There are several metrics which are helpful to understand when reviewing the various page reports.

Pageviews vs Unique Pageviews

These are two of the most important metrics within the page reports, so it is critical to understand the difference between Pageviews and Unique Pageviews. Pageviews represent the number of times that a specific page has been viewed, whereas Unique Pageviews represent the number of times a page has been viewed as part of a different visit.

For example, if two visitors each viewed your homepage four times, that would count as eight pageviews and only two unique pageviews. This is because only two unique users visited your site, but the homepage was loaded and viewed eight times. However, if five different visitors each viewed the homepage once, that would count as five pageviews and also five unique pageviews.

Taking a step back, Unique Pageviews can give an idea of the breadth of exposure a page is getting. Whereas Pageviews can provide a measure of the engagement a page is receiving by the number of times it has been viewed. Depending on where a page sits within your user journey and its intended usage, you might focus more on one metric than the other.

Bounce Rate

A Bounce is when somebody visits a page on your website and then leaves without taking any other tracked action such as clicking to another page or downloading something. The Bounce Rate is the percentage of people that have done this for a specific page; it is calculated by dividing the number of Bounces by the number of Entrances.

How to Improve Your Bounce Rate

If you find that you have a high bounce rate across the pages on your site it likely means one of three things. The “good” first reason for a bounce is in cases where for example, the goal of the page is to answer people’s questions and it succeeds (say on a government website, or other informational page where it’s not needed to get people to click more).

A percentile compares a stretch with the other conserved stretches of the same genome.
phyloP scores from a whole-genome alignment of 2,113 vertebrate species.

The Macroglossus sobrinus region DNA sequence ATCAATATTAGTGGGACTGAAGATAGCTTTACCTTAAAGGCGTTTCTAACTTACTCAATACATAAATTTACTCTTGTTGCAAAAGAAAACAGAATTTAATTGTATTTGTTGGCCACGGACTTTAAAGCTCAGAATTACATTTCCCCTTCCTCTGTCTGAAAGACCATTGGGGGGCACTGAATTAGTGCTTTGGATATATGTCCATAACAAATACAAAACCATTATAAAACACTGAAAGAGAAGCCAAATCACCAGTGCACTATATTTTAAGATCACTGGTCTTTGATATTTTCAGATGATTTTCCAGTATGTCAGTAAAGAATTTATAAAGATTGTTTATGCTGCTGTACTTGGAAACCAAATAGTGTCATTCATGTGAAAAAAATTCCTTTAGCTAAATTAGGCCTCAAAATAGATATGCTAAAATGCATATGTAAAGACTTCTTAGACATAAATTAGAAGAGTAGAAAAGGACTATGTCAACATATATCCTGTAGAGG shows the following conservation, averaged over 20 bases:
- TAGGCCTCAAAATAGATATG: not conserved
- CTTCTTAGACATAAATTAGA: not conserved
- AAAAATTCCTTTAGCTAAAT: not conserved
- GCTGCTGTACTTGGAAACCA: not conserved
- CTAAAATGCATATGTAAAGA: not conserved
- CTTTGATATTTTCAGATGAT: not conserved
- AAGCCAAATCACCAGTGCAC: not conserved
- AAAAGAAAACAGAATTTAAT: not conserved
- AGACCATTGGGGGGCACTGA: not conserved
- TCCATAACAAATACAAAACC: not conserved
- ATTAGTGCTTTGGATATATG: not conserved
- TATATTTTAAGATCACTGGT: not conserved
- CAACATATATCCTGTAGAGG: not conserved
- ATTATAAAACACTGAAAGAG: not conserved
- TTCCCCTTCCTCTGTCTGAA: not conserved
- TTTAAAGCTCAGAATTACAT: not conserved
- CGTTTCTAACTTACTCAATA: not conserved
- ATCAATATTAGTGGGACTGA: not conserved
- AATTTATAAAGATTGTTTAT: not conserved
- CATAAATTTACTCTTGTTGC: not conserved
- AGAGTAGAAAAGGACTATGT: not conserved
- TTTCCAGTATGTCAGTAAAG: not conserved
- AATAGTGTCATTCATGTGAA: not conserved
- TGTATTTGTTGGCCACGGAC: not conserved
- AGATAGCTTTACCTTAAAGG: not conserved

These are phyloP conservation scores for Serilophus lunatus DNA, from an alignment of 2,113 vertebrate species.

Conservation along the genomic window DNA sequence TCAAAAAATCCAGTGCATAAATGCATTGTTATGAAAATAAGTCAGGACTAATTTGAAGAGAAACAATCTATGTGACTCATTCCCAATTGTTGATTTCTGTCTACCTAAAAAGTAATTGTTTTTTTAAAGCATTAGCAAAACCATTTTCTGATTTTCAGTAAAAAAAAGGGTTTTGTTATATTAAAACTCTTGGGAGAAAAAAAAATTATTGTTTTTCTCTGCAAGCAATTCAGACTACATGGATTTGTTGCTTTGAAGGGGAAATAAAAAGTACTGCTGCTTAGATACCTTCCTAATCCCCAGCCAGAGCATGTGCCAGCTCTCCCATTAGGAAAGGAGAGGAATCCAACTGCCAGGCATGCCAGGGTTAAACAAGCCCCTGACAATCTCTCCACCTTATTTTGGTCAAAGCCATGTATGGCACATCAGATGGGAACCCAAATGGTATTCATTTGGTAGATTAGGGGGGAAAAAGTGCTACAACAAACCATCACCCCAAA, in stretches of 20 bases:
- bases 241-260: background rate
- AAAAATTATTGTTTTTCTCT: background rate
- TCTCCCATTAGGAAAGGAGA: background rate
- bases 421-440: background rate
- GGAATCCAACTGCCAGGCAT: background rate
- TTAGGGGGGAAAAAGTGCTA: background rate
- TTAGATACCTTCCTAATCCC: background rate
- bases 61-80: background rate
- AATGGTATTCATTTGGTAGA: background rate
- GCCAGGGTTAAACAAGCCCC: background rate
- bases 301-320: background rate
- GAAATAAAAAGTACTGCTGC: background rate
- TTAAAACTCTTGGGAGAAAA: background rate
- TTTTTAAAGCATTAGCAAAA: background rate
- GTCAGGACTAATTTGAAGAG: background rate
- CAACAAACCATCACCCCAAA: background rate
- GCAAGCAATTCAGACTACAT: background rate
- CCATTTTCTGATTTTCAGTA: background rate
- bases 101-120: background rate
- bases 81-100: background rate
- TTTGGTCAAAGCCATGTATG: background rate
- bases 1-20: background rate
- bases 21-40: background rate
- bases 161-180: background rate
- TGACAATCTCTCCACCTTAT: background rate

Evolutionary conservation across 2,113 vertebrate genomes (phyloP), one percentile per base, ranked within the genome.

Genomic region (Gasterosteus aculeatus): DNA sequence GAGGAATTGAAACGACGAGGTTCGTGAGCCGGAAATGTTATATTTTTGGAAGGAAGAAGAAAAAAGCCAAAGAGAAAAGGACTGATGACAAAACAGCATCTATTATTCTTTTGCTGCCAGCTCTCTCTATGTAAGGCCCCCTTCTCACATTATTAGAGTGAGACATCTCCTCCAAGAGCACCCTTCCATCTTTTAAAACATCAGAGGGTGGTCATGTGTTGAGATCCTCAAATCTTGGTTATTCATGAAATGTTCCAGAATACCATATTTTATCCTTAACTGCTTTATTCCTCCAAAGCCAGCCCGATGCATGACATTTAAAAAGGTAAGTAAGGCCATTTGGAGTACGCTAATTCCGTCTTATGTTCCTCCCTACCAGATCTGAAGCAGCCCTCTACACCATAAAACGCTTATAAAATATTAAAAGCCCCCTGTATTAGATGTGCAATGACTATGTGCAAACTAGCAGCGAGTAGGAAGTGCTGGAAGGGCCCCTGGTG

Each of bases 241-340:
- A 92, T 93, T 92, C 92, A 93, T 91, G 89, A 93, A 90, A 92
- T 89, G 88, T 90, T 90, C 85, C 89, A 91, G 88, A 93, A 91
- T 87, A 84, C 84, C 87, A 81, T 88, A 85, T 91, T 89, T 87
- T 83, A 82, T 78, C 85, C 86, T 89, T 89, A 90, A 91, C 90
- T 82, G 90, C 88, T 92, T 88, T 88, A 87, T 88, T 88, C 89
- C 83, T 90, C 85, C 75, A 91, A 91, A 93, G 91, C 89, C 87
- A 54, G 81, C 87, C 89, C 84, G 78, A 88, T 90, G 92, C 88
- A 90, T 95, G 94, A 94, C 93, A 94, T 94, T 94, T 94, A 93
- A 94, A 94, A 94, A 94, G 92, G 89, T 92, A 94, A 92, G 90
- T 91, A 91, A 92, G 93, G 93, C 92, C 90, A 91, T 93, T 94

If however, your page isn’t informational and designed for a single hit, then you might have a “bad” bounce. This often occurs when you are receiving untargeted traffic that isn’t interested in what you actually have to offer, or when your site isn’t meeting people’s expectations in one way or another.

To fix the first issue you need to track where your traffic is coming from and ensure that you are reaching the right audiences. Next, you can review your pages to ensure your site’s content is well crafted and optimised on top.

Exit Rate

The Exit Rate is the percentage of people that left your website directly after visiting a specific page. If the page you are analysing is the first step in your sales funnel then a high exit rate is a bad thing, however, if the page is the final step in a funnel, or provides useful documentation for something off-site, then a high exit rate may suggest that people have found what they are looking for. Exit rates can be helpful in comparison with other similar pages on your site.

Previous FAQ: Introduction to Page Analytics Reports